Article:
The audio reviewers dilemma: Can they predict what you'd like?

Reviewers have opinions, just like everybody else. The difference is audio critics have listened to a vast range of products.

I worked in the high-end audio business for 16 years before I started writing about home theater and high-end audio. I've heard literally thousands of products, and while I've forgotten most of them, there were lots of standouts. I remember the first time I heard a high-end turntable, a Linn LP-12, and was shocked not only by its sound quality, but how it somehow hushed record surface noise, pops, and clicks. Yes, they were still there, but the noises didn't intrude as much as they do with lesser turntables.

When I was selling hi-fis, some of my customers would ask me to recommend a speaker or some other product for them. They'd say, "What do you like?" or "What's your favorite $500 speaker." Fair questions, but my answers wouldn't be all that useful. Personal taste, music preferences, room size, aesthetics, and other factors all play their roles, so my favorites wouldn't likely match my customer's needs. My role as a salesman was to help them find just the right speaker, amplifier, or turntable to fit their exact needs, not mine. It's like asking someone to pick a color for a couch or an ice cream flavor.

Magnepan 3.6 speakers are among my favorites, but they're not right for everybody. Magnepan

John Atkinson's very positive review of the Harbeth P3ESR speaker in the August 2010 issue of Stereophile magazine put me on this line of thought. The very first line of the review, "Everyone wants something different from a loudspeaker." sums up the situation nicely. Atkinson went on to point out that some listeners crave accuracy, some dynamic punch or deep, room-shaking bass, while others prize precisely focused stereo imaging. And unless you're very rich, you can't have it all, you have to prioritize the things that get your juices flowing, and downplay other aspects of sound.

Audiophiliac readers and friends query me about this all the time. "What's the best .....?" or they want a recommendation and the plain fact is, there are no simple answers to those questions. You have to listen for yourself, but brick-and-mortar stores , where you can actually compare A vs. B vs. C speakers are fading fast. People shop online to get the best deal, and rely to some degree on reviews to point them in the right direction.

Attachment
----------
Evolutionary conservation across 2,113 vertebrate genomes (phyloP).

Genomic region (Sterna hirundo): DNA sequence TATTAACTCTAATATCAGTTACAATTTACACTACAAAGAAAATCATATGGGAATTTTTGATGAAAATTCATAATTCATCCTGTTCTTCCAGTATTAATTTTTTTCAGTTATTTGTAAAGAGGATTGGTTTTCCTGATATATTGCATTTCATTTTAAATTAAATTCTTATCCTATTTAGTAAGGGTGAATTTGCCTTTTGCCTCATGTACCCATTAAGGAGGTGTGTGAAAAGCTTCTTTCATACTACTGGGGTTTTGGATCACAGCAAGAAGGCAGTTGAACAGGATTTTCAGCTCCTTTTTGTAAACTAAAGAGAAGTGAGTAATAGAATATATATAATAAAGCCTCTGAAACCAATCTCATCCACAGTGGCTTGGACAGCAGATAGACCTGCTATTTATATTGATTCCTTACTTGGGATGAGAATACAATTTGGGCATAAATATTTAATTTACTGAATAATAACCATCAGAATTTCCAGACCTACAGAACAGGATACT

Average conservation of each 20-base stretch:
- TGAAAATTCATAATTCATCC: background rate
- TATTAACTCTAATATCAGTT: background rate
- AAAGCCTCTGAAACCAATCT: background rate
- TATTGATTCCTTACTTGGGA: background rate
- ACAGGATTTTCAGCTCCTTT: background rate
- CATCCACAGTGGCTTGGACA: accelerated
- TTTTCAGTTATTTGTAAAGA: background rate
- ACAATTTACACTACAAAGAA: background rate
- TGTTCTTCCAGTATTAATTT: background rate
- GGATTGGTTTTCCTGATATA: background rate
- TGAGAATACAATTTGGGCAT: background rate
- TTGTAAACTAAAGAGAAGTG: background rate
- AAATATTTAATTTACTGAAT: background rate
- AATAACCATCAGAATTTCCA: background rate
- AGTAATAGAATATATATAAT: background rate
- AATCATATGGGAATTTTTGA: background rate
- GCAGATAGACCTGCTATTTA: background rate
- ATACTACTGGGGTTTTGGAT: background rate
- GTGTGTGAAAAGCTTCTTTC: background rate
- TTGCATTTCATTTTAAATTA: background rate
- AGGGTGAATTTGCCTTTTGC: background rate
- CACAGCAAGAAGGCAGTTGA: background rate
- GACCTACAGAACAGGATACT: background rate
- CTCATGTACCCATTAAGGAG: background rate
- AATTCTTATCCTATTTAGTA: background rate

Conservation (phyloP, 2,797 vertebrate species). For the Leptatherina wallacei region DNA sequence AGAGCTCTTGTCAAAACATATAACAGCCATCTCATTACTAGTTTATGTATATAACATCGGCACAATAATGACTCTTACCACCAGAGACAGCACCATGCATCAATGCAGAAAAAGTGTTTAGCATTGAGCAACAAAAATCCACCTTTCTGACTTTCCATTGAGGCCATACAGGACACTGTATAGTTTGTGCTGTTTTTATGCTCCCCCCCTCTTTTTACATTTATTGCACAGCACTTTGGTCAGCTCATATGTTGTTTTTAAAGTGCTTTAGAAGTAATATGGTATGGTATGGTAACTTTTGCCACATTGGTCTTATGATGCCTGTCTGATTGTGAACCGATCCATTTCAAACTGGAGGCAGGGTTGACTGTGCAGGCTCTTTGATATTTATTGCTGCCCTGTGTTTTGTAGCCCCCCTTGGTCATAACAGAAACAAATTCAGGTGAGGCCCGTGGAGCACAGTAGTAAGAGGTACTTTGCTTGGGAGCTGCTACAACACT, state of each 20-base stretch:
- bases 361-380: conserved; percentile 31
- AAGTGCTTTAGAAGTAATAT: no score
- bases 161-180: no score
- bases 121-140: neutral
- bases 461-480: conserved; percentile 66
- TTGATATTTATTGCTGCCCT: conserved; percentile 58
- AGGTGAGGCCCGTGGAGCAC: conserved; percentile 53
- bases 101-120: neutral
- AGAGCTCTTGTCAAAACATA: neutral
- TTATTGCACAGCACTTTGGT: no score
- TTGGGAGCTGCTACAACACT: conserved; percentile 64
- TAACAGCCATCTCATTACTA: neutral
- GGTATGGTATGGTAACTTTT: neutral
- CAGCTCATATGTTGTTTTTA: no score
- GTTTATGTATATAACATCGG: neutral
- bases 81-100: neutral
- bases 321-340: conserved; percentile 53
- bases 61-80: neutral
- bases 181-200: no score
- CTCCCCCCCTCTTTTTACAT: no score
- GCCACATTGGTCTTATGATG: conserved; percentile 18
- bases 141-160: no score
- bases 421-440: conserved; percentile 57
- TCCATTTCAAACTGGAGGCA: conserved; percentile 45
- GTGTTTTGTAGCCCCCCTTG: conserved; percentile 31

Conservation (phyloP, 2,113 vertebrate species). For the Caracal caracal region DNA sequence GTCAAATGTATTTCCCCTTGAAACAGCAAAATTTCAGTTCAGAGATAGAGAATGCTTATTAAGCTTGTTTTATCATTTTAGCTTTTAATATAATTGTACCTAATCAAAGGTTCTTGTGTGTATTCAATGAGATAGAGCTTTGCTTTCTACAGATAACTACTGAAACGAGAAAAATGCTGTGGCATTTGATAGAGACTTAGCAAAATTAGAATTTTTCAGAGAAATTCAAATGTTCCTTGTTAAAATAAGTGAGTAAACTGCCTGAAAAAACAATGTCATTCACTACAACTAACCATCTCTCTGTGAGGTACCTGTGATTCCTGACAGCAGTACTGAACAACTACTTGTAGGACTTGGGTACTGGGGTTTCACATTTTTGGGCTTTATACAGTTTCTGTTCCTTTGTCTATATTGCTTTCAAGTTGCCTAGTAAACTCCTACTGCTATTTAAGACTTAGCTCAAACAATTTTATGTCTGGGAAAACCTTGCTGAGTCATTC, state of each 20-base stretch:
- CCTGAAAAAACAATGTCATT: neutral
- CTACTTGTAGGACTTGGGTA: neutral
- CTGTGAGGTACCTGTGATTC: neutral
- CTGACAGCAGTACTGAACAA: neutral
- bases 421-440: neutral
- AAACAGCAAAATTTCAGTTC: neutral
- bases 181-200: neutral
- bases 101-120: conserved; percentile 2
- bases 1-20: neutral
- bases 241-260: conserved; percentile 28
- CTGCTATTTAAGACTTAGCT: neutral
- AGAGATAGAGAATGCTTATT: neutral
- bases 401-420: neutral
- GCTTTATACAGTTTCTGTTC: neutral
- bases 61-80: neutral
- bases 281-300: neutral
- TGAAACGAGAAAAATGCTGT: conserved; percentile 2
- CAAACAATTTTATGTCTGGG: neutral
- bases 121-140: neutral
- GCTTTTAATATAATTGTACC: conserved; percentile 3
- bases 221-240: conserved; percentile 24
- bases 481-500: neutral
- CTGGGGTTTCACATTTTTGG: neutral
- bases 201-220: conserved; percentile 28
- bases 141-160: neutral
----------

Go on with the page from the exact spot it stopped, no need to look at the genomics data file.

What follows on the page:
That's why I try to avoid saying a product is "good" or "great" without saying why. For example, I love Magnepan speakers for their open, unboxy sound and excellent resolution of fine detail that rivals speakers that sell for two to three times the price of Magnepans. Are they right for you? Maybe, but their strengths don't shine for home theater. Dynamic punch and bass oomph are in short supply, and Magnepans are big, flat panel speakers, they need gobs of power, and they're very fussy about where they're placed in the room. There's no such thing as a speaker that everybody likes. And that's true for mega-buck speakers; everybody needs something different. No wonder there are hundreds of speaker companies.

Aperion makes nice speakers and I've written quite a few very positive Aperion reviews for CNET. But Klipsch speakers are more dynamic and have punchier bass impact. Which one's right for you? I can't say. I don't know what you're looking for from a speaker. Wanting something "good' isn't enough; it has to be good for you.

About the author

Ex-movie theater projectionist Steve Guttenberg has also worked as a high-end audio salesman, and as a record producer. Steve currently reviews audio products for CNET and works as a freelance writer for Home Theater, Inner Fidelity, Tone Audio, and Stereophile.

 

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